By Chris Gallagher
RIO DE JANEIRO (Reuters) - From swimming to gymnastics, some of the biggest victories for Team USA in Rio have come from its women athletes, and swimmer Maya DiRado says having strong role models has been a key to their success.
U.S. athletes like gymnast Simone Biles and swimmer Katie Ledecky have basked in the spotlight at the Rio Olympics, and DiRado thinks they in turn will become examples for the next generation.
"We just have a lot of strong women role models. Start in the White House, you have Michelle Obama who's kick-ass in so many areas of her life," DiRado told reporters on Saturday, a day after she won gold in the women's 200 meters backstroke.
"I think women's sports have been growing at such a huge rate for the past 30 years that it's been such an accepted part of the culture.
"I'm probably too young to know when it was different but I've always been encouraged and never thought that I couldn't compete," she said.
Biles dazzled the gymnastics world when she took gold in the all around on Thursday, her second after she and her "Final Five" teammates dominated the team competition earlier in the week.
Ledecky on Friday smashed her own world record in the 800 meters freestyle to complete a rare Olympic swimming treble, while DiRado herself won two gold medals, one silver and one bronze in Rio.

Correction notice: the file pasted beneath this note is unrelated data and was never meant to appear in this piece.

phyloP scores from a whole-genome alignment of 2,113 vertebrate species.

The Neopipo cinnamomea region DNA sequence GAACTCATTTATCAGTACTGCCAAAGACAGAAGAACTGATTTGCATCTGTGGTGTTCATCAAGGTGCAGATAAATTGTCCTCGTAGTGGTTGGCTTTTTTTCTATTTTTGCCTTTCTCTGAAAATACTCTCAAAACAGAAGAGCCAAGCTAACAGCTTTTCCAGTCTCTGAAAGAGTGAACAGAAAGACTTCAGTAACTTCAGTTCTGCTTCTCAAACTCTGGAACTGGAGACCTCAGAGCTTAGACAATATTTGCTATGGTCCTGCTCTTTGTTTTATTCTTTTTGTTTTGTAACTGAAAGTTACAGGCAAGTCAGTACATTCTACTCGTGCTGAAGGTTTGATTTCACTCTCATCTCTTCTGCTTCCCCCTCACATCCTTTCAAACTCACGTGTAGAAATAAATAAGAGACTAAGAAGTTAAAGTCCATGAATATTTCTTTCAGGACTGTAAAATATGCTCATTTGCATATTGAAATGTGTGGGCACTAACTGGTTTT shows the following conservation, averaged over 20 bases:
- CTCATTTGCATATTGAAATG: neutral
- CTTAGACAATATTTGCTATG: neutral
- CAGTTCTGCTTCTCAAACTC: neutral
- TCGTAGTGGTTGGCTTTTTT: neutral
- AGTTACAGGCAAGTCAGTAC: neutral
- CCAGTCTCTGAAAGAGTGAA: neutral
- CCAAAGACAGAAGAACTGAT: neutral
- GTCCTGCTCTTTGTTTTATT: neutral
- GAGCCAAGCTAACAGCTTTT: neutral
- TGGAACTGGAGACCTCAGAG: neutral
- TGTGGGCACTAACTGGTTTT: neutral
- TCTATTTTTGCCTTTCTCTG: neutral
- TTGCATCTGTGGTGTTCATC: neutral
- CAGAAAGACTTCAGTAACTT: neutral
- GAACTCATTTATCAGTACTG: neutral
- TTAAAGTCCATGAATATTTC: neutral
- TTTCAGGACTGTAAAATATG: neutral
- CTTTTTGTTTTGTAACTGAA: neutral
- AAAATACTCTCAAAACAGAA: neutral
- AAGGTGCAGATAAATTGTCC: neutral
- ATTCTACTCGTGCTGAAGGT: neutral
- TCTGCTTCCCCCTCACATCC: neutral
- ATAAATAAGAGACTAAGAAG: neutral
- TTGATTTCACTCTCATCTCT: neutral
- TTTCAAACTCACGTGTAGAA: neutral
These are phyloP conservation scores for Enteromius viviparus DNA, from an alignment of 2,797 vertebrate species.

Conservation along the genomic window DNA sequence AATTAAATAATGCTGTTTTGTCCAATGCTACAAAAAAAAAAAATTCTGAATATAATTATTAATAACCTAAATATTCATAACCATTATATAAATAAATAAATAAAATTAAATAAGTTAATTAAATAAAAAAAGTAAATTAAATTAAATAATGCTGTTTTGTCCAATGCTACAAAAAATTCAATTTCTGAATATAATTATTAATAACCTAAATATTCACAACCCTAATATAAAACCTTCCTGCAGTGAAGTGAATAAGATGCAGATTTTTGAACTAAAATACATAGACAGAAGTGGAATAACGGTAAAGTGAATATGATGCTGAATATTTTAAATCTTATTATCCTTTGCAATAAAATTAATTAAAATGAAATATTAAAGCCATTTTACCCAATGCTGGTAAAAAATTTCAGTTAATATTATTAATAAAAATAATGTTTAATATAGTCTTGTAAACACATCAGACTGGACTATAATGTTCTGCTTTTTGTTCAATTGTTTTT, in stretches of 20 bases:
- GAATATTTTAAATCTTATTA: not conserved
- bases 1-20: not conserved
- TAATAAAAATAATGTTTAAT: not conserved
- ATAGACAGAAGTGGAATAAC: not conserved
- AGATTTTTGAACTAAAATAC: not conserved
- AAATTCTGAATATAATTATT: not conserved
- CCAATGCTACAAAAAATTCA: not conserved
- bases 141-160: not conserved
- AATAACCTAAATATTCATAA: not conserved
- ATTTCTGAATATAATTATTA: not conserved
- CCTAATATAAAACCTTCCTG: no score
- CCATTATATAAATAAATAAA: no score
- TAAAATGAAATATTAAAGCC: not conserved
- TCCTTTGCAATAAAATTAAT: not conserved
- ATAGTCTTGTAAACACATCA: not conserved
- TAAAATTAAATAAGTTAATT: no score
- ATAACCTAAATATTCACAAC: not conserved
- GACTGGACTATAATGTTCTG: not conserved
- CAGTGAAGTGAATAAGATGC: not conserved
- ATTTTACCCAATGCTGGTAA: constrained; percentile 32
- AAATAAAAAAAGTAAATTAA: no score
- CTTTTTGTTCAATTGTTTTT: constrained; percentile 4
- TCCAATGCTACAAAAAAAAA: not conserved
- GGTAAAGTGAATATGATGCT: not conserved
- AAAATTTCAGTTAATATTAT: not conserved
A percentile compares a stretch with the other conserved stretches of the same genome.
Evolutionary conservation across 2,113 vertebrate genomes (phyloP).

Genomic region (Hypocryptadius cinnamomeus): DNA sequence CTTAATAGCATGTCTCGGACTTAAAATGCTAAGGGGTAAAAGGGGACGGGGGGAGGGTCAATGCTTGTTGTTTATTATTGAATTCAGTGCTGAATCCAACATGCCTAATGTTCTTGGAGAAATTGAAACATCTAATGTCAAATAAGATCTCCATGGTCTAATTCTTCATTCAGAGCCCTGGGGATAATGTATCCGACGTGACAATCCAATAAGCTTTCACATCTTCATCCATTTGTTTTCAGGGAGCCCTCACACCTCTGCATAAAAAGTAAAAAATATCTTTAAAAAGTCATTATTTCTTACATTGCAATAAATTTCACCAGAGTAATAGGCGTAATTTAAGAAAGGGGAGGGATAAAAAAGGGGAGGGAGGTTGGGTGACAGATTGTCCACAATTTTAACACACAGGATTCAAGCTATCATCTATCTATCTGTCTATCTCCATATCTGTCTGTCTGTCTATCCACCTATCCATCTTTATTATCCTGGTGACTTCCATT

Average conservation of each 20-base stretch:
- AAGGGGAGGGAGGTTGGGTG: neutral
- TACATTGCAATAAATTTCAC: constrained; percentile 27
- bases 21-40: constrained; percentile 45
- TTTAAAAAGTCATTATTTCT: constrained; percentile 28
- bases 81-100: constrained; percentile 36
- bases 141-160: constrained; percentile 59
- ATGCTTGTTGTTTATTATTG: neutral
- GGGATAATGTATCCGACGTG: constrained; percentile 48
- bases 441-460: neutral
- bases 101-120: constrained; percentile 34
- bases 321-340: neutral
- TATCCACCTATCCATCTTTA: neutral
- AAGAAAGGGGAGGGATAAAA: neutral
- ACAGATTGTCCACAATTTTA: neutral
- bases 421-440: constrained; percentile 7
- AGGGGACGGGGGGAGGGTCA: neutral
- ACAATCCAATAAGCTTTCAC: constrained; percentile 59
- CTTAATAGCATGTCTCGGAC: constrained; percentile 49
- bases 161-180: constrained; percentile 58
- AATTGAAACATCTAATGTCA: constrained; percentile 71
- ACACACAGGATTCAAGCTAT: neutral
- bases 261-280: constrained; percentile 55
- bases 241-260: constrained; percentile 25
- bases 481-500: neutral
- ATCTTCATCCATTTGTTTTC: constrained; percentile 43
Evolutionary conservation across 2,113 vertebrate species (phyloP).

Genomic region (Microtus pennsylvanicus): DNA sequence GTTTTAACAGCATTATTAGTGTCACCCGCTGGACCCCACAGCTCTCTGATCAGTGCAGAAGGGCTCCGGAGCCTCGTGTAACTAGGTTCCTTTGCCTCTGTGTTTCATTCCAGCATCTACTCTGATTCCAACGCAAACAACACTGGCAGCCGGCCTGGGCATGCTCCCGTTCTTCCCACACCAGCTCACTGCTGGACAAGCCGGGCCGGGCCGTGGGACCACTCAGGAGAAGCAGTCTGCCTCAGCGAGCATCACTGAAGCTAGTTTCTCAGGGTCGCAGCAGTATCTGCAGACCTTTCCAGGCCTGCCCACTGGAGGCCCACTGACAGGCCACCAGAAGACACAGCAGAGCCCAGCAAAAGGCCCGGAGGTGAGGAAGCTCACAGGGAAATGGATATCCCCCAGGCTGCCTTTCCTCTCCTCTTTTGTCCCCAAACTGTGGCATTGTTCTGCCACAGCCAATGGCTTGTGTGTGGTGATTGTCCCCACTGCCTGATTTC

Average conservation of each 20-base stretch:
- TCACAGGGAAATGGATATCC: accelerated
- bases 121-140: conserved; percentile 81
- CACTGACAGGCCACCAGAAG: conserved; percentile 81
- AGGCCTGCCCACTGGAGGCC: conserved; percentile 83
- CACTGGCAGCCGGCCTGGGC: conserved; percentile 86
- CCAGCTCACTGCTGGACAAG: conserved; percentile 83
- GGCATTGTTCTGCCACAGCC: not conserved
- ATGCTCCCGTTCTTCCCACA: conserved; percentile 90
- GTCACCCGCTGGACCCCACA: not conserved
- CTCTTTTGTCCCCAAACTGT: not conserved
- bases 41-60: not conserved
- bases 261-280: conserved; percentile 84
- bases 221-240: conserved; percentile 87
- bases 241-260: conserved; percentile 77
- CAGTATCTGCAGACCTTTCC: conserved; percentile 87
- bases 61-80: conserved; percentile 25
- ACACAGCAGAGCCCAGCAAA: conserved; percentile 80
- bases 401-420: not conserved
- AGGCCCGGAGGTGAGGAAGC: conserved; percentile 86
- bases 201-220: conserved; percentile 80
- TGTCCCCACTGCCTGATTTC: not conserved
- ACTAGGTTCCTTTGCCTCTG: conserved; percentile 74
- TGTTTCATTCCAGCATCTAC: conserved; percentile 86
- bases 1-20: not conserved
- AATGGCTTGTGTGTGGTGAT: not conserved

The women's soccer team was less successful, suffering a surprise early exit, but triumphed in the World Cup last year and won gold at the previous three Olympics.
DiRado said that a lot still needed to be improved in women's athletics but that girls growing up watching Olympics like the Rio Games would have confidence that they could be just as good as men.
"Little girls are going to grow up watching Katie Ledecky just destroy by crazy margins, and they're going to watch Simone do things nobody's ever done before," DiRado said.
DiRado also gave a shout-out to her swimming team mate Lily King. King made the news not only for winning gold in Rio but for publicly criticizing her Russian rival Yulia Efimova, who has served two previous doping-related suspensions.
"Having an opinion, and saying it and backing it up, and just being so gutsy, I think that's great and I think that's why women's sports are doing so well in this country," she said.
(Reporting by Chris Gallagher; Editing by Meredith Mazzilli)